Among the countries with the largest gold reserves in the world, the United States ranks first by a considerable margin. In fact, the US government has as large reserves in the top 5 as the next three: Germany, Italy and France – combined.
hey International Monetary Fund It has more gold reserves than Italy, but less than Germany. These days, governments do not require their currencies to be backed or backed by gold, but they still hoard large amounts to protect themselves from extreme inflation or other economic disasters.
How are gold deposits formed?
To varying degrees, gold has served as a bargaining chip for thousands of years. For much of the 17th to 20th centuries, paper money issued by national governments was determined by gold, and served as a legal claim on gold.
International trade was done using gold. For that reason, countries needed to maintain gold reserves for economic and political reasons.
Contemporary governments do not require all their currency to be backed by gold. Nevertheless, countries store large amounts of gold to guard against extreme inflation or other economic disasters. In fact, these reserves increase every year, and are measured in tons.
In trade, gold represents commodity assets used in medicine, jewelry, and electronics. For many investors, gold is a fund against inflation and recession.
Countries with the largest gold reserves
1. United States
During the Bretton Woods system of international exchange, when the United States offered to hold other countries’ gold in exchange for the dollar, it was reported that 90% to 95% of all the world’s gold reserves were in American vaults. Decades later, the United States still holds the majority of it. Gold constitutes more than 75% of its foreign reserves.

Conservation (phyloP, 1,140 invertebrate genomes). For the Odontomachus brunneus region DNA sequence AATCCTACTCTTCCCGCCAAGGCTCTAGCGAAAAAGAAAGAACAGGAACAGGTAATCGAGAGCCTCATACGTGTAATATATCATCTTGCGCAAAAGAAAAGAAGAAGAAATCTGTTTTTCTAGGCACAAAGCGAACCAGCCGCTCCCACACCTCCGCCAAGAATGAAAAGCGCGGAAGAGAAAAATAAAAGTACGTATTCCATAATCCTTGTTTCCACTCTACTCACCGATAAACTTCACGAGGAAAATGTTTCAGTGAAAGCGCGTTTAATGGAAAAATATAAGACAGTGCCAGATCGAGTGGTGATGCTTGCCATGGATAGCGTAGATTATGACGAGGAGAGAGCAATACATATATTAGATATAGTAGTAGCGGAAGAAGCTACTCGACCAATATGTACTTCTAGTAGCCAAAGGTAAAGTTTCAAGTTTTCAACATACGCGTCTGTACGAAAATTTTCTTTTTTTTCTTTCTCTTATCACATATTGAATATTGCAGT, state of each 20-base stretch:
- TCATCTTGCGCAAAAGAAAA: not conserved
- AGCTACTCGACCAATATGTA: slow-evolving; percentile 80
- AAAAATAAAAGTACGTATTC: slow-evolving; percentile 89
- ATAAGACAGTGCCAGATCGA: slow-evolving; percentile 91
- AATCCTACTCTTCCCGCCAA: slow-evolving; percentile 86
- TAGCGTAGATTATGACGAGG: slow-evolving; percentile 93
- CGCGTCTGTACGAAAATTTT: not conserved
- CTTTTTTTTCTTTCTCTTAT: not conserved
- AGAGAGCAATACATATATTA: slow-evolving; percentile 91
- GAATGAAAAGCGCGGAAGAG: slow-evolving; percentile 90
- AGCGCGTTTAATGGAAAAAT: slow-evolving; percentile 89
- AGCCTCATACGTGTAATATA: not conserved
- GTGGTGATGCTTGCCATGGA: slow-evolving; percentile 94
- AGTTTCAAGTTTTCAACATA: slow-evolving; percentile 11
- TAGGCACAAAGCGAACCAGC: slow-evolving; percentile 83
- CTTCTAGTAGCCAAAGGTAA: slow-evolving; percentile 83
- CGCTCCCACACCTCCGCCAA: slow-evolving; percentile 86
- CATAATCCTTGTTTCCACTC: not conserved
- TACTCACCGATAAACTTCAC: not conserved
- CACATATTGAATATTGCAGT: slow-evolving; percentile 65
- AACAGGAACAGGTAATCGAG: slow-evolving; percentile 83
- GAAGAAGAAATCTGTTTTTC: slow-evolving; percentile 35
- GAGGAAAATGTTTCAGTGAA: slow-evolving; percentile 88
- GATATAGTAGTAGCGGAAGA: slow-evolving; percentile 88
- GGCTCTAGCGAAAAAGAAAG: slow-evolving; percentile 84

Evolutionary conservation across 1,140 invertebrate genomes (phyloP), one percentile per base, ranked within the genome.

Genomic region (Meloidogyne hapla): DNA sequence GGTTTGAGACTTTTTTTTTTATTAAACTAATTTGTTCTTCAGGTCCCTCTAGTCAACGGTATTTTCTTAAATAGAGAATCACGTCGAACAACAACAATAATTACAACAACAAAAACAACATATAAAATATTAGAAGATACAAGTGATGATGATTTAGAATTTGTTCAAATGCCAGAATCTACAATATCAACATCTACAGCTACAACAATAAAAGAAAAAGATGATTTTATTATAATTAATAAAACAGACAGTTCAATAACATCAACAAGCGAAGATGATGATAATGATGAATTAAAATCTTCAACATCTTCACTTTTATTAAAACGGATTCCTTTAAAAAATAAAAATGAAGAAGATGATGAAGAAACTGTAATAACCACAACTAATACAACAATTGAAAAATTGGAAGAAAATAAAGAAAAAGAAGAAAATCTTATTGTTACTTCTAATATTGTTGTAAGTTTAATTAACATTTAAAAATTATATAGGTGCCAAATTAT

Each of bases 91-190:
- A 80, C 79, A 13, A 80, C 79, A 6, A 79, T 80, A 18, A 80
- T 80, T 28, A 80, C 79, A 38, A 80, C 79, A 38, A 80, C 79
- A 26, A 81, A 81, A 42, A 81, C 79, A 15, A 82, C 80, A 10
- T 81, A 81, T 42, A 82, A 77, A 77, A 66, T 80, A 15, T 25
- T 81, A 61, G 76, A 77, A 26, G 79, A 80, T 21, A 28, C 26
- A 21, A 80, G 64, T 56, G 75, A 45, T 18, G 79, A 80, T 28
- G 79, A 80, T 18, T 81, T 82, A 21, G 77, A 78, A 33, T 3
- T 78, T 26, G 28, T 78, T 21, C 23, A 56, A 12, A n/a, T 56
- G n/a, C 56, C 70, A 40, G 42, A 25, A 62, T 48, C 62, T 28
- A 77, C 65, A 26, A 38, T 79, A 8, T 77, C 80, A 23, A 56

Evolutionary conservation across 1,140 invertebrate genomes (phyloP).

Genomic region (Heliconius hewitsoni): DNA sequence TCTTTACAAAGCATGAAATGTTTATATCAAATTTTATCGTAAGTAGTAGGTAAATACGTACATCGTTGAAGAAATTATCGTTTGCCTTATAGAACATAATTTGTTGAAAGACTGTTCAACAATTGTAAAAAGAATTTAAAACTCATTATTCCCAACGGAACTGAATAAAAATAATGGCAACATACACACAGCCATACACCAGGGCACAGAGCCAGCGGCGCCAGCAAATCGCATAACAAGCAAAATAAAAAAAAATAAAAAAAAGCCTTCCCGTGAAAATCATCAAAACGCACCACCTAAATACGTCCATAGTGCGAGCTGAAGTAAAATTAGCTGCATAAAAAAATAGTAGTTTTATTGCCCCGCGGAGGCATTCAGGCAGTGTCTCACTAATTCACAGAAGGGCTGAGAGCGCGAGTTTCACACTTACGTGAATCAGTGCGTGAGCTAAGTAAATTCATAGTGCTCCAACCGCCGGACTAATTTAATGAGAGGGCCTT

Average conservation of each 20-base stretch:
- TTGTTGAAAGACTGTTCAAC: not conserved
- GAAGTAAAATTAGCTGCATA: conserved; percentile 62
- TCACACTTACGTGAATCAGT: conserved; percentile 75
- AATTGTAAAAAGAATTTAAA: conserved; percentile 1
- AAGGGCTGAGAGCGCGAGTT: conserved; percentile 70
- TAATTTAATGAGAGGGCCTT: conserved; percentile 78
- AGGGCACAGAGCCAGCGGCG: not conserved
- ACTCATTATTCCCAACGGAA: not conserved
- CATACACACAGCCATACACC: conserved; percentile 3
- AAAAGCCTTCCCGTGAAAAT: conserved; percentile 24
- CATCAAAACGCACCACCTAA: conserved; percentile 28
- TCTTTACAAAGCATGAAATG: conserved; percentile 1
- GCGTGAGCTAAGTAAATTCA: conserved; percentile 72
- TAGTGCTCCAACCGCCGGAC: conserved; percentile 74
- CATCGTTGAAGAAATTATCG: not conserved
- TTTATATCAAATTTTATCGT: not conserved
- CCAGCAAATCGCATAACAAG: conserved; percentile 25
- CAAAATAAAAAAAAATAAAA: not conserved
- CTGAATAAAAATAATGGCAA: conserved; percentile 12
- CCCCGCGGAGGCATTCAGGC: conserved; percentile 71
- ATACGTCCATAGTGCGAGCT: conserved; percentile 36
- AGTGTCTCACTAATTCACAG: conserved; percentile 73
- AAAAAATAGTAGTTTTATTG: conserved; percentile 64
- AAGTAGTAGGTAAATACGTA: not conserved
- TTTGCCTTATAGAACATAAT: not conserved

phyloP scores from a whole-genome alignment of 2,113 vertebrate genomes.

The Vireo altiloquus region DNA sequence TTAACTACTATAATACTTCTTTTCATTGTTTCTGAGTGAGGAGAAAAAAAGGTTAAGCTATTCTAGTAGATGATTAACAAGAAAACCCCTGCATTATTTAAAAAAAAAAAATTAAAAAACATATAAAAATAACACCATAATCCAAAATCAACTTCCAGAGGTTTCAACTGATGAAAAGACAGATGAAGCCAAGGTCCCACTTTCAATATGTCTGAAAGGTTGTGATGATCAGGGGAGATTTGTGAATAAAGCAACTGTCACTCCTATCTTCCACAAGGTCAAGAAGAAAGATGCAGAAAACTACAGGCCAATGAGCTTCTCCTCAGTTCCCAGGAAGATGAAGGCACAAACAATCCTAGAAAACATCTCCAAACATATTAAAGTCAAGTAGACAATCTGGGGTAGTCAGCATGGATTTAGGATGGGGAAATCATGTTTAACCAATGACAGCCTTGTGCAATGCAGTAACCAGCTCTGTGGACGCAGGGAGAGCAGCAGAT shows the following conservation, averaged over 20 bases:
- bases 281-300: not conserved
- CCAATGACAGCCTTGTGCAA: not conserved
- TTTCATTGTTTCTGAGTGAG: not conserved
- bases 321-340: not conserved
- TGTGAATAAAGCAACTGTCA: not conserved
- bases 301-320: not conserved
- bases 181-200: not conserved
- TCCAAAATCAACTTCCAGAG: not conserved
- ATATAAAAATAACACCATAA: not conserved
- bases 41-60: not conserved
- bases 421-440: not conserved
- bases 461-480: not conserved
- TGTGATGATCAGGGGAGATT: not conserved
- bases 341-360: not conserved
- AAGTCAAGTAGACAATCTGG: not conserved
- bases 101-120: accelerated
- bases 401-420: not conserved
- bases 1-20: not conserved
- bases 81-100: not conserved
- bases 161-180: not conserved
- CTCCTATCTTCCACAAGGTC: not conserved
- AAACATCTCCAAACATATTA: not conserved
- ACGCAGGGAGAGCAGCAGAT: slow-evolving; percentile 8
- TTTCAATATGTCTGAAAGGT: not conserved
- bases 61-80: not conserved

Germany ranks second among the countries with the largest gold reserves, and it holds the Deutsche Bundesbank in Frankfurt am Main, the United States Federal Reserve Bank branch in New York, and the Bank of England in London.
The eurozone crisis prompted some members of the Italian government to sell some of their gold reserves to raise funds, but those plans never materialised.
Former French President Charles de Gaulle was partly responsible for the collapse of the Bretton Woods system, when he betrayed the US and began exchanging dollars for gold in the Fort Knox reserves.
Then-President Richard Nixon, who knew that the fixed rate of $35 an ounce of gold was too low, eventually forced the US to withdraw from the gold standard, ending the era of automatic convertibility of the dollar into gold.
Russia overtook China among the countries with the highest gold reserves in 2018. The increase in gold reserves in Russia was seen as an attempt to diversify the economy beyond US investments. Russia mainly sold to the US Treasury to buy gold.